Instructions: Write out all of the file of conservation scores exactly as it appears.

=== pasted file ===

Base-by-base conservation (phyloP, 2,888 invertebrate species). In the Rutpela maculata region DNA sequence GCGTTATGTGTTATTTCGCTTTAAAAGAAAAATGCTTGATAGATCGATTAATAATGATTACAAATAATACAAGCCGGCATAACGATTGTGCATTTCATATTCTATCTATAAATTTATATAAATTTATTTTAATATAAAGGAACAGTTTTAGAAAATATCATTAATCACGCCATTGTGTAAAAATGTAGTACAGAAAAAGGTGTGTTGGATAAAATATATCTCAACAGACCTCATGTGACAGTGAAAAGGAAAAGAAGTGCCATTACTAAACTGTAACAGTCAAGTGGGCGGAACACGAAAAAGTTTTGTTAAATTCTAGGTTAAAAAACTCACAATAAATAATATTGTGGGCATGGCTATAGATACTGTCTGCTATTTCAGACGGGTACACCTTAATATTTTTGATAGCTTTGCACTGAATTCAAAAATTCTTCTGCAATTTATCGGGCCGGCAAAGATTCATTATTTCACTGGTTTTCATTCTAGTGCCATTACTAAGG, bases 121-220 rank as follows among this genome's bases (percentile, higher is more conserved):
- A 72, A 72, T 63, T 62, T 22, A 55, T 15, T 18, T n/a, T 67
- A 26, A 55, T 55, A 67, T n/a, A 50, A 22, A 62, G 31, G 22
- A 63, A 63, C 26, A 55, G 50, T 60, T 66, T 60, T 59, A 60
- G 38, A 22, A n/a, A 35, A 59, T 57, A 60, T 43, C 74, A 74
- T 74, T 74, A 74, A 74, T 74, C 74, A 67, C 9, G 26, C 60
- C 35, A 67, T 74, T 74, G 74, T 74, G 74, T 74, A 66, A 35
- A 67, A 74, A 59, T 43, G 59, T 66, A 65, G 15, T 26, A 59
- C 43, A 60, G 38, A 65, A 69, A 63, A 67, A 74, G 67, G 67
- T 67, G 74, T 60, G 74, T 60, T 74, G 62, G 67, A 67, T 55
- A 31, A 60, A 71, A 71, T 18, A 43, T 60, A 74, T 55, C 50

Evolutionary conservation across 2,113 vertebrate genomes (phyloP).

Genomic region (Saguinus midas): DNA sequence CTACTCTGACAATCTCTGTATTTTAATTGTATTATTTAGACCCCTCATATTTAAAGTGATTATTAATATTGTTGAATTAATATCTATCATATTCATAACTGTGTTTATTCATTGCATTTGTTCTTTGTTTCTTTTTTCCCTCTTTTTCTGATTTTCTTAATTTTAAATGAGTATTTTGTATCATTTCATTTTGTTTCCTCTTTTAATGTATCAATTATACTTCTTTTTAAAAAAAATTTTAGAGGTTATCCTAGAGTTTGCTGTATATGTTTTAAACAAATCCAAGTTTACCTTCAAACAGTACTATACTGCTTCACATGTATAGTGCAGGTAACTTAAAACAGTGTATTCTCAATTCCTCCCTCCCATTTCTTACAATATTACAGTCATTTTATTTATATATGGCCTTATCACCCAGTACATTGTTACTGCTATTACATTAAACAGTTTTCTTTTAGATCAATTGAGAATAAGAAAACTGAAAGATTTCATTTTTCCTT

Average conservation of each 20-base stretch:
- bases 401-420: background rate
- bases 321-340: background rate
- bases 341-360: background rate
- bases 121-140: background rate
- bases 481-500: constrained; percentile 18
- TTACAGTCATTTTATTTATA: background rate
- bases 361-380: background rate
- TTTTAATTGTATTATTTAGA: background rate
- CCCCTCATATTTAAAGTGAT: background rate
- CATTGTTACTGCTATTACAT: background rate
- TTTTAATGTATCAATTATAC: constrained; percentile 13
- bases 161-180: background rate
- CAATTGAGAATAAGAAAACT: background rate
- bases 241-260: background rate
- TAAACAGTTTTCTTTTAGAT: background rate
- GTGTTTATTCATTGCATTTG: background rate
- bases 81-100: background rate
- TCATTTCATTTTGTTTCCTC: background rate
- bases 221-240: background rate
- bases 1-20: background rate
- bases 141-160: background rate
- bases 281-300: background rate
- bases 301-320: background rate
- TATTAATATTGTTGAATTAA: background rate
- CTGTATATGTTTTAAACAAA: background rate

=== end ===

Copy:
Base-by-base conservation (phyloP, 2,888 invertebrate species). In the Rutpela maculata region DNA sequence GCGTTATGTGTTATTTCGCTTTAAAAGAAAAATGCTTGATAGATCGATTAATAATGATTACAAATAATACAAGCCGGCATAACGATTGTGCATTTCATATTCTATCTATAAATTTATATAAATTTATTTTAATATAAAGGAACAGTTTTAGAAAATATCATTAATCACGCCATTGTGTAAAAATGTAGTACAGAAAAAGGTGTGTTGGATAAAATATATCTCAACAGACCTCATGTGACAGTGAAAAGGAAAAGAAGTGCCATTACTAAACTGTAACAGTCAAGTGGGCGGAACACGAAAAAGTTTTGTTAAATTCTAGGTTAAAAAACTCACAATAAATAATATTGTGGGCATGGCTATAGATACTGTCTGCTATTTCAGACGGGTACACCTTAATATTTTTGATAGCTTTGCACTGAATTCAAAAATTCTTCTGCAATTTATCGGGCCGGCAAAGATTCATTATTTCACTGGTTTTCATTCTAGTGCCATTACTAAGG, bases 121-220 rank as follows among this genome's bases (percentile, higher is more conserved):
- A 72, A 72, T 63, T 62, T 22, A 55, T 15, T 18, T n/a, T 67
- A 26, A 55, T 55, A 67, T n/a, A 50, A 22, A 62, G 31, G 22
- A 63, A 63, C 26, A 55, G 50, T 60, T 66, T 60, T 59, A 60
- G 38, A 22, A n/a, A 35, A 59, T 57, A 60, T 43, C 74, A 74
- T 74, T 74, A 74, A 74, T 74, C 74, A 67, C 9, G 26, C 60
- C 35, A 67, T 74, T 74, G 74, T 74, G 74, T 74, A 66, A 35
- A 67, A 74, A 59, T 43, G 59, T 66, A 65, G 15, T 26, A 59
- C 43, A 60, G 38, A 65, A 69, A 63, A 67, A 74, G 67, G 67
- T 67, G 74, T 60, G 74, T 60, T 74, G 62, G 67, A 67, T 55
- A 31, A 60, A 71, A 71, T 18, A 43, T 60, A 74, T 55, C 50

Evolutionary conservation across 2,113 vertebrate genomes (phyloP).

Genomic region (Saguinus midas): DNA sequence CTACTCTGACAATCTCTGTATTTTAATTGTATTATTTAGACCCCTCATATTTAAAGTGATTATTAATATTGTTGAATTAATATCTATCATATTCATAACTGTGTTTATTCATTGCATTTGTTCTTTGTTTCTTTTTTCCCTCTTTTTCTGATTTTCTTAATTTTAAATGAGTATTTTGTATCATTTCATTTTGTTTCCTCTTTTAATGTATCAATTATACTTCTTTTTAAAAAAAATTTTAGAGGTTATCCTAGAGTTTGCTGTATATGTTTTAAACAAATCCAAGTTTACCTTCAAACAGTACTATACTGCTTCACATGTATAGTGCAGGTAACTTAAAACAGTGTATTCTCAATTCCTCCCTCCCATTTCTTACAATATTACAGTCATTTTATTTATATATGGCCTTATCACCCAGTACATTGTTACTGCTATTACATTAAACAGTTTTCTTTTAGATCAATTGAGAATAAGAAAACTGAAAGATTTCATTTTTCCTT

Average conservation of each 20-base stretch:
- bases 401-420: background rate
- bases 321-340: background rate
- bases 341-360: background rate
- bases 121-140: background rate
- bases 481-500: constrained; percentile 18
- TTACAGTCATTTTATTTATA: background rate
- bases 361-380: background rate
- TTTTAATTGTATTATTTAGA: background rate
- CCCCTCATATTTAAAGTGAT: background rate
- CATTGTTACTGCTATTACAT: background rate
- TTTTAATGTATCAATTATAC: constrained; percentile 13
- bases 161-180: background rate
- CAATTGAGAATAAGAAAACT: background rate
- bases 241-260: background rate
- TAAACAGTTTTCTTTTAGAT: background rate
- GTGTTTATTCATTGCATTTG: background rate
- bases 81-100: background rate
- TCATTTCATTTTGTTTCCTC: background rate
- bases 221-240: background rate
- bases 1-20: background rate
- bases 141-160: background rate
- bases 281-300: background rate
- bases 301-320: background rate
- TATTAATATTGTTGAATTAA: background rate
- CTGTATATGTTTTAAACAAA: background rate